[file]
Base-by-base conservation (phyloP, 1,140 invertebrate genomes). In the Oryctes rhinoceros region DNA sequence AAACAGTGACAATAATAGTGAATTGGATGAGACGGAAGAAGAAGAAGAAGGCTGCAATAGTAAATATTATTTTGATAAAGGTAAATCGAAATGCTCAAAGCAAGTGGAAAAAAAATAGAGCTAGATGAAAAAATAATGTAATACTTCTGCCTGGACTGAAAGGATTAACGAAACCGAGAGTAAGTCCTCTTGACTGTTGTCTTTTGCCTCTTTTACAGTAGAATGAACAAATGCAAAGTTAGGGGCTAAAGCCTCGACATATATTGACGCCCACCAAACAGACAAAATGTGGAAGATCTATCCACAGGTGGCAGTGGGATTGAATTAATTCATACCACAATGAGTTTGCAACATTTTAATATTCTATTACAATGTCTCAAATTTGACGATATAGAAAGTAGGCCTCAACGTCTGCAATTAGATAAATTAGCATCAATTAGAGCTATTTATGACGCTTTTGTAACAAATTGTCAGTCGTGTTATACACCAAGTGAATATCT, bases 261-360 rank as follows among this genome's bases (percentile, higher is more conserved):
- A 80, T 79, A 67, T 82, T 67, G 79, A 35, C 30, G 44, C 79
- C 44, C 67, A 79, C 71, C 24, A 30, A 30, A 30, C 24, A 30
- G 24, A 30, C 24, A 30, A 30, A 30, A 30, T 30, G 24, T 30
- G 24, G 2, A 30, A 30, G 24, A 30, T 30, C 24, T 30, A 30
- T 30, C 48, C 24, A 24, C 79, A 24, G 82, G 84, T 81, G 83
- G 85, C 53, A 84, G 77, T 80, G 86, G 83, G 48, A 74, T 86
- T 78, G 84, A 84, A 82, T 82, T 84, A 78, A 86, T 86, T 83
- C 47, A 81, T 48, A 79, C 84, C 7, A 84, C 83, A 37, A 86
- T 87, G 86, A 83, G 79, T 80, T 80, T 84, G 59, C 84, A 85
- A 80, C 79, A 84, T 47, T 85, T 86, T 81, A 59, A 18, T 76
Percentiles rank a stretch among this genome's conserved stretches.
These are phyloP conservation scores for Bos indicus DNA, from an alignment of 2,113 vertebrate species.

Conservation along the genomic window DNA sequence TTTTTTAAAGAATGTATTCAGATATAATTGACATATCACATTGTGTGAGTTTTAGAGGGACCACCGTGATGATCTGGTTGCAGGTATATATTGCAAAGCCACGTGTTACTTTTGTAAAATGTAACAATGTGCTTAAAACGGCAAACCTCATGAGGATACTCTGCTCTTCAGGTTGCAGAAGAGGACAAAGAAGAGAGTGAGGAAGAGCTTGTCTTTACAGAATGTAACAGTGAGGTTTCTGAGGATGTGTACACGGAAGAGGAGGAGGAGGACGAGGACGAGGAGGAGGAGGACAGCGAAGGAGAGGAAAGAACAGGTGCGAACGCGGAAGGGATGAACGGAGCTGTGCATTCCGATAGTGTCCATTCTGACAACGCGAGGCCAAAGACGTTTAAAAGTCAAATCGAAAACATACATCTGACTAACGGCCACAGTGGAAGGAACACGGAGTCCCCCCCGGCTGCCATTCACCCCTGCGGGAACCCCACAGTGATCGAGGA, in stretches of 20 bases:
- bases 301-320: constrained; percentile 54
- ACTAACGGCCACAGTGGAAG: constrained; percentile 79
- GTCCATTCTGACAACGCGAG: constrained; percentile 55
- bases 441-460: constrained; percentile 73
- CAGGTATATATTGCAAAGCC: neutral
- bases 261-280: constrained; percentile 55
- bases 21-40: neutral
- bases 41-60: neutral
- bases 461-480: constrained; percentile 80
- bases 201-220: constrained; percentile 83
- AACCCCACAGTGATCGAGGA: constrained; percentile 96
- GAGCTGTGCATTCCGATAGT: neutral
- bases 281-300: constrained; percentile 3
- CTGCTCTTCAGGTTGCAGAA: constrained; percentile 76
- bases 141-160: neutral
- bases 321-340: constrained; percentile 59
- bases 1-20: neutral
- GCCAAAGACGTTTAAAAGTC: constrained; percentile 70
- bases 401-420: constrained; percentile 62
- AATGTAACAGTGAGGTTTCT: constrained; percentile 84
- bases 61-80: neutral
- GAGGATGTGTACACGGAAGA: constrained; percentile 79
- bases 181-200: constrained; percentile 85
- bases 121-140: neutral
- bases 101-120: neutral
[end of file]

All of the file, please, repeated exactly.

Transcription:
Base-by-base conservation (phyloP, 1,140 invertebrate genomes). In the Oryctes rhinoceros region DNA sequence AAACAGTGACAATAATAGTGAATTGGATGAGACGGAAGAAGAAGAAGAAGGCTGCAATAGTAAATATTATTTTGATAAAGGTAAATCGAAATGCTCAAAGCAAGTGGAAAAAAAATAGAGCTAGATGAAAAAATAATGTAATACTTCTGCCTGGACTGAAAGGATTAACGAAACCGAGAGTAAGTCCTCTTGACTGTTGTCTTTTGCCTCTTTTACAGTAGAATGAACAAATGCAAAGTTAGGGGCTAAAGCCTCGACATATATTGACGCCCACCAAACAGACAAAATGTGGAAGATCTATCCACAGGTGGCAGTGGGATTGAATTAATTCATACCACAATGAGTTTGCAACATTTTAATATTCTATTACAATGTCTCAAATTTGACGATATAGAAAGTAGGCCTCAACGTCTGCAATTAGATAAATTAGCATCAATTAGAGCTATTTATGACGCTTTTGTAACAAATTGTCAGTCGTGTTATACACCAAGTGAATATCT, bases 261-360 rank as follows among this genome's bases (percentile, higher is more conserved):
- A 80, T 79, A 67, T 82, T 67, G 79, A 35, C 30, G 44, C 79
- C 44, C 67, A 79, C 71, C 24, A 30, A 30, A 30, C 24, A 30
- G 24, A 30, C 24, A 30, A 30, A 30, A 30, T 30, G 24, T 30
- G 24, G 2, A 30, A 30, G 24, A 30, T 30, C 24, T 30, A 30
- T 30, C 48, C 24, A 24, C 79, A 24, G 82, G 84, T 81, G 83
- G 85, C 53, A 84, G 77, T 80, G 86, G 83, G 48, A 74, T 86
- T 78, G 84, A 84, A 82, T 82, T 84, A 78, A 86, T 86, T 83
- C 47, A 81, T 48, A 79, C 84, C 7, A 84, C 83, A 37, A 86
- T 87, G 86, A 83, G 79, T 80, T 80, T 84, G 59, C 84, A 85
- A 80, C 79, A 84, T 47, T 85, T 86, T 81, A 59, A 18, T 76
Percentiles rank a stretch among this genome's conserved stretches.
These are phyloP conservation scores for Bos indicus DNA, from an alignment of 2,113 vertebrate species.

Conservation along the genomic window DNA sequence TTTTTTAAAGAATGTATTCAGATATAATTGACATATCACATTGTGTGAGTTTTAGAGGGACCACCGTGATGATCTGGTTGCAGGTATATATTGCAAAGCCACGTGTTACTTTTGTAAAATGTAACAATGTGCTTAAAACGGCAAACCTCATGAGGATACTCTGCTCTTCAGGTTGCAGAAGAGGACAAAGAAGAGAGTGAGGAAGAGCTTGTCTTTACAGAATGTAACAGTGAGGTTTCTGAGGATGTGTACACGGAAGAGGAGGAGGAGGACGAGGACGAGGAGGAGGAGGACAGCGAAGGAGAGGAAAGAACAGGTGCGAACGCGGAAGGGATGAACGGAGCTGTGCATTCCGATAGTGTCCATTCTGACAACGCGAGGCCAAAGACGTTTAAAAGTCAAATCGAAAACATACATCTGACTAACGGCCACAGTGGAAGGAACACGGAGTCCCCCCCGGCTGCCATTCACCCCTGCGGGAACCCCACAGTGATCGAGGA, in stretches of 20 bases:
- bases 301-320: constrained; percentile 54
- ACTAACGGCCACAGTGGAAG: constrained; percentile 79
- GTCCATTCTGACAACGCGAG: constrained; percentile 55
- bases 441-460: constrained; percentile 73
- CAGGTATATATTGCAAAGCC: neutral
- bases 261-280: constrained; percentile 55
- bases 21-40: neutral
- bases 41-60: neutral
- bases 461-480: constrained; percentile 80
- bases 201-220: constrained; percentile 83
- AACCCCACAGTGATCGAGGA: constrained; percentile 96
- GAGCTGTGCATTCCGATAGT: neutral
- bases 281-300: constrained; percentile 3
- CTGCTCTTCAGGTTGCAGAA: constrained; percentile 76
- bases 141-160: neutral
- bases 321-340: constrained; percentile 59
- bases 1-20: neutral
- GCCAAAGACGTTTAAAAGTC: constrained; percentile 70
- bases 401-420: constrained; percentile 62
- AATGTAACAGTGAGGTTTCT: constrained; percentile 84
- bases 61-80: neutral
- GAGGATGTGTACACGGAAGA: constrained; percentile 79
- bases 181-200: constrained; percentile 85
- bases 121-140: neutral
- bases 101-120: neutral